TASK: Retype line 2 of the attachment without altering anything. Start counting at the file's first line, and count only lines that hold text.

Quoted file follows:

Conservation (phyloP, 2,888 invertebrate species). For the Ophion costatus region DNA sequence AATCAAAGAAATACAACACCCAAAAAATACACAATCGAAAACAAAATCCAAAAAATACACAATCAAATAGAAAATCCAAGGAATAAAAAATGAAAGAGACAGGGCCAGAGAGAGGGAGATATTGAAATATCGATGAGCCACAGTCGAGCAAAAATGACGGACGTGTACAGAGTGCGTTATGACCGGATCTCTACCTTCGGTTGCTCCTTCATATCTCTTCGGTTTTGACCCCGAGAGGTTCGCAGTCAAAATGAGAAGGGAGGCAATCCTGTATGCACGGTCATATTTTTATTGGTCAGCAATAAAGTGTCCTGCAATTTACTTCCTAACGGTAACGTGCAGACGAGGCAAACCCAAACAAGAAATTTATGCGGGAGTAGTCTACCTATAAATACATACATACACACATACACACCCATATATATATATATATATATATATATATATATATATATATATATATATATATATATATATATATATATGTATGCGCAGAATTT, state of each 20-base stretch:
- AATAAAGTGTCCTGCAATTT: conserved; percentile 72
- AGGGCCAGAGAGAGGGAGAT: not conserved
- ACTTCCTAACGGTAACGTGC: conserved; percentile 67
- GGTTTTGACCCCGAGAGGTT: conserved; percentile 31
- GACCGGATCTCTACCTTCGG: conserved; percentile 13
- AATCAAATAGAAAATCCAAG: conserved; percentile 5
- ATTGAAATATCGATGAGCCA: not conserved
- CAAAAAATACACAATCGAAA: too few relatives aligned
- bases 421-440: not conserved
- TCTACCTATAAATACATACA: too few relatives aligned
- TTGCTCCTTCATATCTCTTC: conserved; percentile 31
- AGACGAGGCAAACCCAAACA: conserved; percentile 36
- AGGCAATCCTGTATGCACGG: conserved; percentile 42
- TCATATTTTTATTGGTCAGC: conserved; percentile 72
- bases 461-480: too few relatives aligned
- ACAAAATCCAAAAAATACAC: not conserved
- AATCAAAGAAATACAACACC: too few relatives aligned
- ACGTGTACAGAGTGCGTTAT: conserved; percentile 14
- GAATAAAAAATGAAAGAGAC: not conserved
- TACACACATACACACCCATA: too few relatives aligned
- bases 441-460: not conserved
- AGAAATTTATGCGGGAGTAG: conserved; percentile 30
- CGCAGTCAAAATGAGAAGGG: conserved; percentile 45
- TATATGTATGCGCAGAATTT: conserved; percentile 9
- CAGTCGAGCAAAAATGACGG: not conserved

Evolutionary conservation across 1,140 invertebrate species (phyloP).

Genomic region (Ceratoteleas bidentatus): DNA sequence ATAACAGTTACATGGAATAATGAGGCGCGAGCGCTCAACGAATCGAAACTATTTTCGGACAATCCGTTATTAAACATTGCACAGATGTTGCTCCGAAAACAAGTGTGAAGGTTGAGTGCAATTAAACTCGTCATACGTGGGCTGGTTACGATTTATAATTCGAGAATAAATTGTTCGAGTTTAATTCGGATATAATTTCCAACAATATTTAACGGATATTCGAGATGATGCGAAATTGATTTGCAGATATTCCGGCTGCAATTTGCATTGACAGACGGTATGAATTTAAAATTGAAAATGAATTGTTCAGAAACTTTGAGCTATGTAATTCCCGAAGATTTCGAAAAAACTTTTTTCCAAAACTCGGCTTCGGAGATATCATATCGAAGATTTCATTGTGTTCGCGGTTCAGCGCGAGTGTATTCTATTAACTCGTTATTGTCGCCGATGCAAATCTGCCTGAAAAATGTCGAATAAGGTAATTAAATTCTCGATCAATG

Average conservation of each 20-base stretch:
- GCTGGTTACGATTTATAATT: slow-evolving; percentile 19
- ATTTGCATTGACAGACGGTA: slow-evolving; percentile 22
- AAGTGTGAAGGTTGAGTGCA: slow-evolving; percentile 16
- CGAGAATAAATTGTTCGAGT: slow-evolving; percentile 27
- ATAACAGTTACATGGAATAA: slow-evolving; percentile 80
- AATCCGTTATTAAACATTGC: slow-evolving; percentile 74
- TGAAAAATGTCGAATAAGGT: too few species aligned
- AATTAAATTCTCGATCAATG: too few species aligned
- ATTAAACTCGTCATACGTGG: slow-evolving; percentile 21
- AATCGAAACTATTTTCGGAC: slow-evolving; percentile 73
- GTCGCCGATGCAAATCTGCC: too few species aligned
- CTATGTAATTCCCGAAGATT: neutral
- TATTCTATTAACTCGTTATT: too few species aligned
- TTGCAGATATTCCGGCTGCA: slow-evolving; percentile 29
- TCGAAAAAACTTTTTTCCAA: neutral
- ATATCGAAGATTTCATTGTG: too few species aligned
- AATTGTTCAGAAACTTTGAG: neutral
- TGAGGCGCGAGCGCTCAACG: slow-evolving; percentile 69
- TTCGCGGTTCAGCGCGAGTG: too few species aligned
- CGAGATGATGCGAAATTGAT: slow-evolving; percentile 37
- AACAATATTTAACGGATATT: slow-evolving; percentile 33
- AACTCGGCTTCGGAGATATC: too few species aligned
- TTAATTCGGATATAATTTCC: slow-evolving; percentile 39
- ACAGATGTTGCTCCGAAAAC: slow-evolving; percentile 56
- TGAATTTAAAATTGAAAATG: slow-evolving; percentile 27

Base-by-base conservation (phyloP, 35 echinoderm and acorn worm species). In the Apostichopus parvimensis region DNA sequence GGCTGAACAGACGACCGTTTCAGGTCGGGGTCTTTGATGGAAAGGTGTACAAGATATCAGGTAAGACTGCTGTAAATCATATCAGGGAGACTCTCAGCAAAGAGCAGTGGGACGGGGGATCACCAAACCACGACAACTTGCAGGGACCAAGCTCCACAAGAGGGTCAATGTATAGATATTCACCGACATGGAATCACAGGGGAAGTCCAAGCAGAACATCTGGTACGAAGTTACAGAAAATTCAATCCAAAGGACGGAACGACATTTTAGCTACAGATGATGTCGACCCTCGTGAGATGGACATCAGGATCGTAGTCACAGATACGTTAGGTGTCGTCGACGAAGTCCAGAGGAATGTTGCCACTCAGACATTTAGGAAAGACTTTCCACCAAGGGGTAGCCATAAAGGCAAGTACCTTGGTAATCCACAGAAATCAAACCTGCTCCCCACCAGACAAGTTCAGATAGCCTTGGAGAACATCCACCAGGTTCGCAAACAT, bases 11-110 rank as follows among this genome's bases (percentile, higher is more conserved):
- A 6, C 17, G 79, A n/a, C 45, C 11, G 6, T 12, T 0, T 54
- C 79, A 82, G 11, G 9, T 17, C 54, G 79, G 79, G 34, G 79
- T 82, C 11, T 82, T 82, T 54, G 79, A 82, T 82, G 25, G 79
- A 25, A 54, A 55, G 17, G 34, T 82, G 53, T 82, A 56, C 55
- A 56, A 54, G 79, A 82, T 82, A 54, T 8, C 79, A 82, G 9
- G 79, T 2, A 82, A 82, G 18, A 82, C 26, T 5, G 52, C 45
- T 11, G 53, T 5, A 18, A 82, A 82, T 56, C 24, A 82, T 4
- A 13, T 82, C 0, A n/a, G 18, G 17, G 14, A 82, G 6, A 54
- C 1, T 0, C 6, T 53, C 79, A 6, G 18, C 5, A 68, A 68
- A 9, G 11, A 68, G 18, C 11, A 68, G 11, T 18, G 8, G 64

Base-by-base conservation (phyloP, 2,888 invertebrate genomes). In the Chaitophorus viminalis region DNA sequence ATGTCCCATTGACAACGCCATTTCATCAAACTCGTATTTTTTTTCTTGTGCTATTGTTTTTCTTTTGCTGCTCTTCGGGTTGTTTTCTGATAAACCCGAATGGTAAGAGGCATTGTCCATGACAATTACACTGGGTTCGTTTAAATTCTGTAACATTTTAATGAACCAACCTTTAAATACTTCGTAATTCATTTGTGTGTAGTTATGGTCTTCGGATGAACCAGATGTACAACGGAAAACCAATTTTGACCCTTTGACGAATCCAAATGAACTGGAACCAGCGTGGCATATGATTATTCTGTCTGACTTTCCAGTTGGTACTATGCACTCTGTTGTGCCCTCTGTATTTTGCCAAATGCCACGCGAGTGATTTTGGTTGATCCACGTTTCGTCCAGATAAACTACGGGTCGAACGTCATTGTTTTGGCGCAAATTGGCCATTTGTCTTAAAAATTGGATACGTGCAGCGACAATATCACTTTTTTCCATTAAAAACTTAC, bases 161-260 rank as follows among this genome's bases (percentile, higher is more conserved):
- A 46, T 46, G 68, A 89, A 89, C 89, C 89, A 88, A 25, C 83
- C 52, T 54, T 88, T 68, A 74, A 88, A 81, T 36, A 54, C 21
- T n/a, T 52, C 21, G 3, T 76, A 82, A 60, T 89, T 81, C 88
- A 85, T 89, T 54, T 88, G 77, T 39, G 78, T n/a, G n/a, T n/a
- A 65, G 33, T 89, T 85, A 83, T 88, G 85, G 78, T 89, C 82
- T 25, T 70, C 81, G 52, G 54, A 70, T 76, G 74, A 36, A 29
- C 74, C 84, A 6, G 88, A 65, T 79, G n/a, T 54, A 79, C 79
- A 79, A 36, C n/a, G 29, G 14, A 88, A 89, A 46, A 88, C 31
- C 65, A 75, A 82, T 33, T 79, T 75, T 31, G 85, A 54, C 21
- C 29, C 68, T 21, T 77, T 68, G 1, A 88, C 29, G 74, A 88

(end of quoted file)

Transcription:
- AATAAAGTGTCCTGCAATTT: conserved; percentile 72